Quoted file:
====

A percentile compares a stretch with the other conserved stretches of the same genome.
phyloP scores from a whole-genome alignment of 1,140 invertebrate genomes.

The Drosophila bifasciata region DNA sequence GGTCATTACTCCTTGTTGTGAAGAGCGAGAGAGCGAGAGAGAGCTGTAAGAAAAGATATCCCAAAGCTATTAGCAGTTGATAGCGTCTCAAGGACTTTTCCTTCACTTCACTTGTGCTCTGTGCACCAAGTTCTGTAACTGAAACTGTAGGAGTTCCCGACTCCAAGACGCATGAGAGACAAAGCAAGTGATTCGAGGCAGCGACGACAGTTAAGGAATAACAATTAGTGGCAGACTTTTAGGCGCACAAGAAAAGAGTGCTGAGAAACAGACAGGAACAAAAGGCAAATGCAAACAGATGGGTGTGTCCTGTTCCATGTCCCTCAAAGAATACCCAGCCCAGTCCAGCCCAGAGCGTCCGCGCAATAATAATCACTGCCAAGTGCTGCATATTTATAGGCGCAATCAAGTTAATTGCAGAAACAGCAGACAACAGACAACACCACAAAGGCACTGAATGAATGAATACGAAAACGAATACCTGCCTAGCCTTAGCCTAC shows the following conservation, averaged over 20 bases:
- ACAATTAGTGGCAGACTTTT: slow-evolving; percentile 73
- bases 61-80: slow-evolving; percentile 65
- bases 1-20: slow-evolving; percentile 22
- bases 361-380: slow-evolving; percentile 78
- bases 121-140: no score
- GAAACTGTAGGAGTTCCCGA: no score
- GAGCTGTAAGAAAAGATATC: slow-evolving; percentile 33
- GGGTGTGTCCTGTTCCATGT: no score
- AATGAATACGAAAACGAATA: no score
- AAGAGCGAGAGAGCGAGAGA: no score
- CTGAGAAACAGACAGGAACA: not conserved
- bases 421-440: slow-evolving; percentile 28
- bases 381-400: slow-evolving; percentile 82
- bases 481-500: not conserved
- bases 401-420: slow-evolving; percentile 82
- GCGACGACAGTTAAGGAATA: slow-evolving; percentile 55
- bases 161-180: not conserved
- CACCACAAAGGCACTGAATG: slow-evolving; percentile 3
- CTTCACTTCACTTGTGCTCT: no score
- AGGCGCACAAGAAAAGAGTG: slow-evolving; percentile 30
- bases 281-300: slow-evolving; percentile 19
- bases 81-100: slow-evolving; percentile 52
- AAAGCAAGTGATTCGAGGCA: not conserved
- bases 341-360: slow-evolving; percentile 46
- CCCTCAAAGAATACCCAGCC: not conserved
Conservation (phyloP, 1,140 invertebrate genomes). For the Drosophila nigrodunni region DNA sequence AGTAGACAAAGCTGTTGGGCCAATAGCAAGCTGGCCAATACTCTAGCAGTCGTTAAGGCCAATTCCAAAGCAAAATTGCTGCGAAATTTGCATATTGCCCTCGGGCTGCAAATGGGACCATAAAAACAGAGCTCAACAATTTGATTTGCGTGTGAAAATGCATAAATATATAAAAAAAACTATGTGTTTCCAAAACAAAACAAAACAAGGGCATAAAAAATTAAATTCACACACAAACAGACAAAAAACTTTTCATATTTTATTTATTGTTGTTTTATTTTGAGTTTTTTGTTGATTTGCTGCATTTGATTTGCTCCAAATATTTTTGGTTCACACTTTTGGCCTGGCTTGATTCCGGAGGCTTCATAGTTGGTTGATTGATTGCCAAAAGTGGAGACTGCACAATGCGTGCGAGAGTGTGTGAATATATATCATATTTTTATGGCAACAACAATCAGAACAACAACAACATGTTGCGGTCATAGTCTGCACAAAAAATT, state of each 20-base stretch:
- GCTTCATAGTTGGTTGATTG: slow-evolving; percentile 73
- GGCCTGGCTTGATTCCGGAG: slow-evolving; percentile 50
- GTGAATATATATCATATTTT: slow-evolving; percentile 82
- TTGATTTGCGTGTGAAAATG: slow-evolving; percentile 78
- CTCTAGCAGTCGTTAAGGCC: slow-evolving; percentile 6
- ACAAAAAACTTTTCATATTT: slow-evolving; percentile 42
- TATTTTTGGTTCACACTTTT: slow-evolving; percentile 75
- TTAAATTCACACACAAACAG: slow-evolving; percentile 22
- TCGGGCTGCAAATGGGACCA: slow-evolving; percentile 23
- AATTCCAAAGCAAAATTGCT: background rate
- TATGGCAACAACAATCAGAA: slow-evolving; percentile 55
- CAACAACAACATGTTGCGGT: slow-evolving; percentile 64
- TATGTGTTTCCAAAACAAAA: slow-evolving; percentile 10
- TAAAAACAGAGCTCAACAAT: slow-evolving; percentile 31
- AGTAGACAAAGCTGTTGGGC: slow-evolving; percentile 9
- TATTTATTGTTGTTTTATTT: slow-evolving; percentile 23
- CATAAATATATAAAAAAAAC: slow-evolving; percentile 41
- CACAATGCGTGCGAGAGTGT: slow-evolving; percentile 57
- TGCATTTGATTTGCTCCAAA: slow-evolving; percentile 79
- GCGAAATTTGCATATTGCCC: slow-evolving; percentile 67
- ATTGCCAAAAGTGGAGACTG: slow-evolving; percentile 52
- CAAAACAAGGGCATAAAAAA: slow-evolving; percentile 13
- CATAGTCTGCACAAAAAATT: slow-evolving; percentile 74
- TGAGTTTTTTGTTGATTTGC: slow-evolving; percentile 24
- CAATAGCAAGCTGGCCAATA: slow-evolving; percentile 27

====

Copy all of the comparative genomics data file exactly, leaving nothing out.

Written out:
A percentile compares a stretch with the other conserved stretches of the same genome.
phyloP scores from a whole-genome alignment of 1,140 invertebrate genomes.

The Drosophila bifasciata region DNA sequence GGTCATTACTCCTTGTTGTGAAGAGCGAGAGAGCGAGAGAGAGCTGTAAGAAAAGATATCCCAAAGCTATTAGCAGTTGATAGCGTCTCAAGGACTTTTCCTTCACTTCACTTGTGCTCTGTGCACCAAGTTCTGTAACTGAAACTGTAGGAGTTCCCGACTCCAAGACGCATGAGAGACAAAGCAAGTGATTCGAGGCAGCGACGACAGTTAAGGAATAACAATTAGTGGCAGACTTTTAGGCGCACAAGAAAAGAGTGCTGAGAAACAGACAGGAACAAAAGGCAAATGCAAACAGATGGGTGTGTCCTGTTCCATGTCCCTCAAAGAATACCCAGCCCAGTCCAGCCCAGAGCGTCCGCGCAATAATAATCACTGCCAAGTGCTGCATATTTATAGGCGCAATCAAGTTAATTGCAGAAACAGCAGACAACAGACAACACCACAAAGGCACTGAATGAATGAATACGAAAACGAATACCTGCCTAGCCTTAGCCTAC shows the following conservation, averaged over 20 bases:
- ACAATTAGTGGCAGACTTTT: slow-evolving; percentile 73
- bases 61-80: slow-evolving; percentile 65
- bases 1-20: slow-evolving; percentile 22
- bases 361-380: slow-evolving; percentile 78
- bases 121-140: no score
- GAAACTGTAGGAGTTCCCGA: no score
- GAGCTGTAAGAAAAGATATC: slow-evolving; percentile 33
- GGGTGTGTCCTGTTCCATGT: no score
- AATGAATACGAAAACGAATA: no score
- AAGAGCGAGAGAGCGAGAGA: no score
- CTGAGAAACAGACAGGAACA: not conserved
- bases 421-440: slow-evolving; percentile 28
- bases 381-400: slow-evolving; percentile 82
- bases 481-500: not conserved
- bases 401-420: slow-evolving; percentile 82
- GCGACGACAGTTAAGGAATA: slow-evolving; percentile 55
- bases 161-180: not conserved
- CACCACAAAGGCACTGAATG: slow-evolving; percentile 3
- CTTCACTTCACTTGTGCTCT: no score
- AGGCGCACAAGAAAAGAGTG: slow-evolving; percentile 30
- bases 281-300: slow-evolving; percentile 19
- bases 81-100: slow-evolving; percentile 52
- AAAGCAAGTGATTCGAGGCA: not conserved
- bases 341-360: slow-evolving; percentile 46
- CCCTCAAAGAATACCCAGCC: not conserved
Conservation (phyloP, 1,140 invertebrate genomes). For the Drosophila nigrodunni region DNA sequence AGTAGACAAAGCTGTTGGGCCAATAGCAAGCTGGCCAATACTCTAGCAGTCGTTAAGGCCAATTCCAAAGCAAAATTGCTGCGAAATTTGCATATTGCCCTCGGGCTGCAAATGGGACCATAAAAACAGAGCTCAACAATTTGATTTGCGTGTGAAAATGCATAAATATATAAAAAAAACTATGTGTTTCCAAAACAAAACAAAACAAGGGCATAAAAAATTAAATTCACACACAAACAGACAAAAAACTTTTCATATTTTATTTATTGTTGTTTTATTTTGAGTTTTTTGTTGATTTGCTGCATTTGATTTGCTCCAAATATTTTTGGTTCACACTTTTGGCCTGGCTTGATTCCGGAGGCTTCATAGTTGGTTGATTGATTGCCAAAAGTGGAGACTGCACAATGCGTGCGAGAGTGTGTGAATATATATCATATTTTTATGGCAACAACAATCAGAACAACAACAACATGTTGCGGTCATAGTCTGCACAAAAAATT, state of each 20-base stretch:
- GCTTCATAGTTGGTTGATTG: slow-evolving; percentile 73
- GGCCTGGCTTGATTCCGGAG: slow-evolving; percentile 50
- GTGAATATATATCATATTTT: slow-evolving; percentile 82
- TTGATTTGCGTGTGAAAATG: slow-evolving; percentile 78
- CTCTAGCAGTCGTTAAGGCC: slow-evolving; percentile 6
- ACAAAAAACTTTTCATATTT: slow-evolving; percentile 42
- TATTTTTGGTTCACACTTTT: slow-evolving; percentile 75
- TTAAATTCACACACAAACAG: slow-evolving; percentile 22
- TCGGGCTGCAAATGGGACCA: slow-evolving; percentile 23
- AATTCCAAAGCAAAATTGCT: background rate
- TATGGCAACAACAATCAGAA: slow-evolving; percentile 55
- CAACAACAACATGTTGCGGT: slow-evolving; percentile 64
- TATGTGTTTCCAAAACAAAA: slow-evolving; percentile 10
- TAAAAACAGAGCTCAACAAT: slow-evolving; percentile 31
- AGTAGACAAAGCTGTTGGGC: slow-evolving; percentile 9
- TATTTATTGTTGTTTTATTT: slow-evolving; percentile 23
- CATAAATATATAAAAAAAAC: slow-evolving; percentile 41
- CACAATGCGTGCGAGAGTGT: slow-evolving; percentile 57
- TGCATTTGATTTGCTCCAAA: slow-evolving; percentile 79
- GCGAAATTTGCATATTGCCC: slow-evolving; percentile 67
- ATTGCCAAAAGTGGAGACTG: slow-evolving; percentile 52
- CAAAACAAGGGCATAAAAAA: slow-evolving; percentile 13
- CATAGTCTGCACAAAAAATT: slow-evolving; percentile 74
- TGAGTTTTTTGTTGATTTGC: slow-evolving; percentile 24
- CAATAGCAAGCTGGCCAATA: slow-evolving; percentile 27